The Friends Society's oldest church is also the oldest continually house of worship in North America.
While driving around in Maryland and scanning my map for potential points of interest, I saw Third Haven Quaker Church, 1682. I love the Friends Society, and I knew this one was worth checking out. I pulled into their lovely tree-lined driveway and parked near a brick building. Beside it was an old wooden white building, which I deduced was the older building.
I went inside and looked around, admiring the enduring woodwork. After spending a few minutes inside, I went out again, where I was greeted by Clay, the groundskeeper. He had been mowing when I arrived, and he wanted to say hello and bid me welcome. We had a lovely conversation about the grounds and the earliest settlers.
"The main entrance used to be on this side," he told me. "For a very long time, this land was only accessible by water. The creek down the way was once navigable, and people came by their boats. The roads didn't go in for another hundred years after the community formed."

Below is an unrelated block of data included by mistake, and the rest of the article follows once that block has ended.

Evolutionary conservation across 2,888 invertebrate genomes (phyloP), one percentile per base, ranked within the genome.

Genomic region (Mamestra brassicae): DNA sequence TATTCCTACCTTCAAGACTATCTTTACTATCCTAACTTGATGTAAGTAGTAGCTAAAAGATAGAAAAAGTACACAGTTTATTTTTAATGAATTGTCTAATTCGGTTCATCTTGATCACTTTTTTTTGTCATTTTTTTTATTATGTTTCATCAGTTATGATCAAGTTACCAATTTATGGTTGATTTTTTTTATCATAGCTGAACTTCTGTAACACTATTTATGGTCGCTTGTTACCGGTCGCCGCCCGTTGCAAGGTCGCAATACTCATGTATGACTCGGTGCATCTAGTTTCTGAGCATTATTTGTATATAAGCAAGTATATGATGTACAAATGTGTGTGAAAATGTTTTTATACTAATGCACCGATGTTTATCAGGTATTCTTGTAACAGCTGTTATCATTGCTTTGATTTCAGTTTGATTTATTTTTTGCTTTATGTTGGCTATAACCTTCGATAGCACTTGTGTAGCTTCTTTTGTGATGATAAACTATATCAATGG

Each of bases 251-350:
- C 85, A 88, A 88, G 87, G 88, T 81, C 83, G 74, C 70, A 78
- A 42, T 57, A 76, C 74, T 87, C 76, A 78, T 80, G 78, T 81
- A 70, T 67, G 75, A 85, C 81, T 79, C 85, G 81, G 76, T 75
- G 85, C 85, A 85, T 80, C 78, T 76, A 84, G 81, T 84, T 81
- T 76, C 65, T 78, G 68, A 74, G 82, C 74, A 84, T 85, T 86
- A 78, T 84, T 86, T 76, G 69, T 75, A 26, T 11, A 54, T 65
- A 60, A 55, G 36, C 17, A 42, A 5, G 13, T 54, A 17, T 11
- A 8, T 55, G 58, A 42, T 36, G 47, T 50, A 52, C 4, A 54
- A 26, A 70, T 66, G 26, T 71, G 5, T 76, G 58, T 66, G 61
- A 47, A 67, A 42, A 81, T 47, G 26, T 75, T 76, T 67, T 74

The red brick building was a more modern facility that had been built for most church functions. There were a few other buildings as well, but mostly the estate was field and forest, with a good-sized graveyard. As I walked through the graveyard, I noticed something interesting. I'd say around eight out of the ten stones I looked at marked the lives of people who lived into their late eighties and mid nineties. And a whole bunch more lived to their seventies. And this is going back several hundred years, when people supposedly didn't live too long. Even by today's standards these are long lives.
How wonderful that the Friends Society has preserved this historic building and maintained such a beautiful park around it.